Domestic Issues Greatest Global Threat
September 24, 2009
As President Obama and G20 leaders convene in Pittsburgh, their toughest challenge will not come from the threat of financial collapse or climate change, but from the most resilient and challenging threat of all—domestic politics that could neuter critical international efforts.
As the political urgency of the economic crisis fades amid seemingly endless summits and apparent “green shoots” of a stabilizing economy, G20 pledges of bold action on the international financial crisis risk being run over by domestic political priorities ranging from joblessness to punishing bankers. Ironically, while health care may dominate U.S. news, the failure to revive meaningful economic growth or prevent a financial crisis 2.0 would have far more impact on G20 leaders’ political futures and judgment by history (as President Hoover learned following the Great Depression). G20 leaders’ most urgent mission is to explain to struggling workers from Pittsburgh to St. Petersburg why global efforts from reviving trade to securing Afghanistan should matter to them. Yet leaders are falling perilously short, and as seen by the two defining events of our century so far— 9/11 and the global financial crisis— the consequences can be vast in today’s interconnected world.
Protectionism, which festered in the Great Depression, has been a focus of G20 leaders’ statements. The results so far, while not yet devastating, have often demonstrated the weaknesses of these pledges rather than the strength. Despite the first G20 summit’s pledge to halt protectionism, 17 of the G20 enacted new protections by their second meeting. Former U.S. Trade Representative Carla Hills has pointed out that new trade barriers have been erected at a pace of one every third day. America, traditionally the free trade leader, has now followed its “Buy America” stimulus protections with a market-rattling decision to slap tariffs on Chinese tires. Domestic protectionism pressures are only likely to ratchet up as the United States and other developed nations continue to face high unemployment and some emerging economies look to exports to revive growth. Some correctly note that the World Trade Organization (WTO) might help slow a blatant return to 1920s-style protectionism. Yet the irony of many U.S. and foreign measures is that they may be fully consistent with the letter, if not the spirit, of current WTO rules and—even if they aren’t—it could take two years or more for the WTO to rule on them—more than enough time for trade conflicts to spiral downward.
The most serious economic risks fall even further outside traditional trade protectionism where rules are even more lacking. The lack of standards on currency looms throughout tense exchanges between China and the United States, the 21st century’s leading powers. These heated exchanges have shifted from U.S. demands that China stop devaluing its currency and flooding America with imports, to Chinese warnings that America—faced with unprecedented peace-time debt and no clear path for fiscal responsibility while debating trillion-dollar health care reforms—must not devalue its currency and stick China with a loss so Americans can continue its free-spending ways. Without any effective WTO-style rules to mediate, a currency-driven conflict could have even more consequences than 1920s-style tariff-based protectionism and shake global markets that depend on the dollar for exchanges. Financial experts also warn that the derivatives that helped spark a crisis which nearly brought down the global economy were just a small part of a sea of risk that might crash through existing levees. Yet while efforts to limit bankers’ pay may score political points for European or U.S. politicians, other more vital efforts to contain the risk of unregulated or poorly-understood markets appear to be moving slowly as the momentum for change in these technical areas subsides.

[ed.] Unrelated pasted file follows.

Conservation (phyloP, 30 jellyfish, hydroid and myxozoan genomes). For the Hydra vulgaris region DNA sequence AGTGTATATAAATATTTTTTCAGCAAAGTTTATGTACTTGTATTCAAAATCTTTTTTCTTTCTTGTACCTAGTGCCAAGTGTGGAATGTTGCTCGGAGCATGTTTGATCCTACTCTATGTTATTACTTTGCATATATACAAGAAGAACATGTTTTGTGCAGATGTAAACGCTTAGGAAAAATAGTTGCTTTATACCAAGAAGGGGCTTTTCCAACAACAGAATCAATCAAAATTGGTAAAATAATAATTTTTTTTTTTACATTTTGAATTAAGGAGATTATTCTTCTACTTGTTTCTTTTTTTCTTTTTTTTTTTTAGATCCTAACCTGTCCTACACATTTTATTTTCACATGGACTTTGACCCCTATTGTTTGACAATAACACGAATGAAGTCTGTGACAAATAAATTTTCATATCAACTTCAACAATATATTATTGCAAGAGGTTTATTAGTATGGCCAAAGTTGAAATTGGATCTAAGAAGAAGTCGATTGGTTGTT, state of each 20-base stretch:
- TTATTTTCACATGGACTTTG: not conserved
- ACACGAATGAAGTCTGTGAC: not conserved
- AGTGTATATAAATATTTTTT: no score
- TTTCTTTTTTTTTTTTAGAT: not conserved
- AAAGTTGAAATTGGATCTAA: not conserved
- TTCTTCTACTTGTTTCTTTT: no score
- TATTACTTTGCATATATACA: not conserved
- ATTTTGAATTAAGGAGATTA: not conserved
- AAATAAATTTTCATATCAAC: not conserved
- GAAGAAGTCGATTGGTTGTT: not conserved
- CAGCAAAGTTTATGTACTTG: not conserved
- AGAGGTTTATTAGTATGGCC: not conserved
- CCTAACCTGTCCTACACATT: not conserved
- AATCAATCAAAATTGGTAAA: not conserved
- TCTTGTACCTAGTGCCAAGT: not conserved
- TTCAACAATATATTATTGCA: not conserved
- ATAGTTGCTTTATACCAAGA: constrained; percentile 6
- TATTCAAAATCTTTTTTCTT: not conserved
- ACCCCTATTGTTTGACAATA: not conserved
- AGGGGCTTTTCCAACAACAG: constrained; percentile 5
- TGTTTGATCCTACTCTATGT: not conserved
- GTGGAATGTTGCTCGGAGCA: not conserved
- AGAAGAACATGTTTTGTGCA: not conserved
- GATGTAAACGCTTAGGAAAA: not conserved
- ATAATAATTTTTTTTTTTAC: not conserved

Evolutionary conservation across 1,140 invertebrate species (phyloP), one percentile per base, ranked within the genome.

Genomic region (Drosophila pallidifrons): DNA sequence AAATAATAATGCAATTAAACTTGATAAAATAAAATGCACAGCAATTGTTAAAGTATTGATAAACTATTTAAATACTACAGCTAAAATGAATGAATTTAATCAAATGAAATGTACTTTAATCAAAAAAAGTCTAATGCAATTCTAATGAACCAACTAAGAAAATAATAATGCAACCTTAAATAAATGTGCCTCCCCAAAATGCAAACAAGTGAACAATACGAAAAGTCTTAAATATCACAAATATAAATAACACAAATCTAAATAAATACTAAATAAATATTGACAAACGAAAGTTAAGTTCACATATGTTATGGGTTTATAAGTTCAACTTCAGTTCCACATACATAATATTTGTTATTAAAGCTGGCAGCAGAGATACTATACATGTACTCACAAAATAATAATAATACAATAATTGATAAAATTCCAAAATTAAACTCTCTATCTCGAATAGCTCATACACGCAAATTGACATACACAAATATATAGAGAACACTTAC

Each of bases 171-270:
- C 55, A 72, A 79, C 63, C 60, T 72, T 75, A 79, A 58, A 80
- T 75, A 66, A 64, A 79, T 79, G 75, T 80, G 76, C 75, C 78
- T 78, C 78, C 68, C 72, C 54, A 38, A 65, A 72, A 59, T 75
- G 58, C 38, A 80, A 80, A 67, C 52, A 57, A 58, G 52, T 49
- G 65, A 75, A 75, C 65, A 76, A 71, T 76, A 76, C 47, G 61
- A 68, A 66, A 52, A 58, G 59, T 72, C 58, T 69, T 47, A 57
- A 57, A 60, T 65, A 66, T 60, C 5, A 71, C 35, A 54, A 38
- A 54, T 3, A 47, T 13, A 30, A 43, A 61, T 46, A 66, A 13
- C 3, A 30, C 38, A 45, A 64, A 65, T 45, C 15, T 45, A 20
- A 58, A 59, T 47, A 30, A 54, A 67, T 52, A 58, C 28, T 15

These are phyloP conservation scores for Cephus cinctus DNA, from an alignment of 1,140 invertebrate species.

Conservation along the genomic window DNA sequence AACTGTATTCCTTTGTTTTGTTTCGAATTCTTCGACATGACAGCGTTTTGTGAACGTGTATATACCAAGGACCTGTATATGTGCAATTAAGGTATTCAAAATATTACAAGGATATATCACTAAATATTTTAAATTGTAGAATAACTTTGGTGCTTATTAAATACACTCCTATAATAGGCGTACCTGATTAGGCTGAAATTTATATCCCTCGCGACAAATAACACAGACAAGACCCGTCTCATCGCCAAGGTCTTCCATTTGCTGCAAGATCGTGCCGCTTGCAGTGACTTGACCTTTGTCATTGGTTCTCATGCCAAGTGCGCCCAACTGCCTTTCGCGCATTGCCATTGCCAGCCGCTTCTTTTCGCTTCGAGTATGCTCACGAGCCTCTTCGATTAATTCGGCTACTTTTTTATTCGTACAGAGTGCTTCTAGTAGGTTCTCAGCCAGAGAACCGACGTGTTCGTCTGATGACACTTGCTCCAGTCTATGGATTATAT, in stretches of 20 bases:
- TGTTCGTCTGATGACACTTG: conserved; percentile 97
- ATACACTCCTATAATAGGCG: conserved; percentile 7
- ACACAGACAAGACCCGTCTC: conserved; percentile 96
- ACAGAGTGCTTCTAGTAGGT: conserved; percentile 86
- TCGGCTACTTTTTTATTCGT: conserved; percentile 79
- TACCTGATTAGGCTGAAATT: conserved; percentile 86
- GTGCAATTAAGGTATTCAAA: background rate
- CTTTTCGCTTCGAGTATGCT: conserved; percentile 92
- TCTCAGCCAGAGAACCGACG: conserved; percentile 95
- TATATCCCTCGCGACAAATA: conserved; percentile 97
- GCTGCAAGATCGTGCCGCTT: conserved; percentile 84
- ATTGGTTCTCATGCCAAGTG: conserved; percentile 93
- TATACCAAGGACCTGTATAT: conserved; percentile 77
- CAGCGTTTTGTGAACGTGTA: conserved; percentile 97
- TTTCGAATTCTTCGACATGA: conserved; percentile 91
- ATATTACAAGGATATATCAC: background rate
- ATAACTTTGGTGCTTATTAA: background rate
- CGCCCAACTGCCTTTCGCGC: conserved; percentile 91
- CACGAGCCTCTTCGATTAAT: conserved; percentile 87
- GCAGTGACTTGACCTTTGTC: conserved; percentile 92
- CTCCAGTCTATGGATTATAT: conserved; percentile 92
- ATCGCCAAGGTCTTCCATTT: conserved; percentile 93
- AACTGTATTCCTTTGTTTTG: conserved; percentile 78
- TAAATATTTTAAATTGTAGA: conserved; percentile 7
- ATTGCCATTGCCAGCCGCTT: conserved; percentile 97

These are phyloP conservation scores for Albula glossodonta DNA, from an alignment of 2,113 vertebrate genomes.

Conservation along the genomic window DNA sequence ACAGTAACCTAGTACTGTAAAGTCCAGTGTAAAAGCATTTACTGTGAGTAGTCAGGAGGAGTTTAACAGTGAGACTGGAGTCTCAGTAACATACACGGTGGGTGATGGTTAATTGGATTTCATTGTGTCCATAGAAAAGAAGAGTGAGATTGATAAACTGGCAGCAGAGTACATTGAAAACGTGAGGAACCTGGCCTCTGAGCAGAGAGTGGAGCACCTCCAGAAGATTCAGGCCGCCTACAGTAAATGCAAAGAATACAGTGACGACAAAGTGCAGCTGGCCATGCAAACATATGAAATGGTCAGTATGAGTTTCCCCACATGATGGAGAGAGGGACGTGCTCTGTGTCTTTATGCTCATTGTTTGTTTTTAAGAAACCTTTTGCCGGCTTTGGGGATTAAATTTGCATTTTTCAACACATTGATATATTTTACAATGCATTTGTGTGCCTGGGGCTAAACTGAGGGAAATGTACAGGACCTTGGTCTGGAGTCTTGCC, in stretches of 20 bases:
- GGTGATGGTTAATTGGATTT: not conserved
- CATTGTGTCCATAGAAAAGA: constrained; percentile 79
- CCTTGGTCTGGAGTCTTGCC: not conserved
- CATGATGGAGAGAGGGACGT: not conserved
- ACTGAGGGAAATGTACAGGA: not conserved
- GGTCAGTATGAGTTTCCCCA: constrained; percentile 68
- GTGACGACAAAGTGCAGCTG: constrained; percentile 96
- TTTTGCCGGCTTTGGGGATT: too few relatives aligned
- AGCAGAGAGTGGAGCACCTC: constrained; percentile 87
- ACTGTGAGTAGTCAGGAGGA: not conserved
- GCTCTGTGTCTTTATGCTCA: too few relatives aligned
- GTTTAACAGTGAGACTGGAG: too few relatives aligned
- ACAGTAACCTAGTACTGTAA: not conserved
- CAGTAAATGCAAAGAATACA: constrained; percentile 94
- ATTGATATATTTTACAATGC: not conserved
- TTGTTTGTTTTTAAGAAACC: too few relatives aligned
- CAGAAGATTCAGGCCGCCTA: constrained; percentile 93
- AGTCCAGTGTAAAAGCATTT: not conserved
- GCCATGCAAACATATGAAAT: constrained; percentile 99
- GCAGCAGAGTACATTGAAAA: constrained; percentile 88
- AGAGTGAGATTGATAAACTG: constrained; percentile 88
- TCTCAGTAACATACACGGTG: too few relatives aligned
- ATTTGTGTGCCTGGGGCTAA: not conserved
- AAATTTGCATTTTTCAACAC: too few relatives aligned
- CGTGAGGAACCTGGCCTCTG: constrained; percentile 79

However, as in the Great Depression, the greatest consequences of nations turning inward could be felt far beyond the current economic debates. Depression historians note that the biggest message from the Great Depression’s failed 1933 London Conference was that German and Japanese aggression would go unchecked—with tragic consequences that wiped even that era’s dire economic circumstances off the front pages. Today politicians, publics from Germany to Japan, and even conservative pundits such as George Will are increasingly rethinking efforts to secure Afghan safe havens which spawned 9/11. Few appear to have the backbone for tough sanctions or actions to stop Iran, the leading state sponsor of terror, from acquiring nuclear weapons capabilities that many estimate it could obtain in months. One major poll found that 56% of Americans list the economy or jobs as our top priority, versus 1% or less for issues like our current wars, terrorism, or climate change. It is not surprising that U.S. defense spending is targeted for spending cuts, despite the fact that no nation—Russia?, China?—is prepared to responsibly step into America’s role in providing global stability.
President Obama and G20 leaders can rightly say that this year they confronted some of the toughest economic problems in decades and avoided an economic catastrophe. Yet they are likely to face even tougher problems in the years ahead if they cannot convince people in Pittsburgh and elsewhere why major global efforts matter.
Steven Schrage is the Scholl Chair in International Business at CSIS. He previously chaired the G8’s Anti-Crime and Terrorism Group and formerly served as Senior Adviser in the White House’s Office of the U.S. Trade Representative and as Deputy Assistant Secretary of State.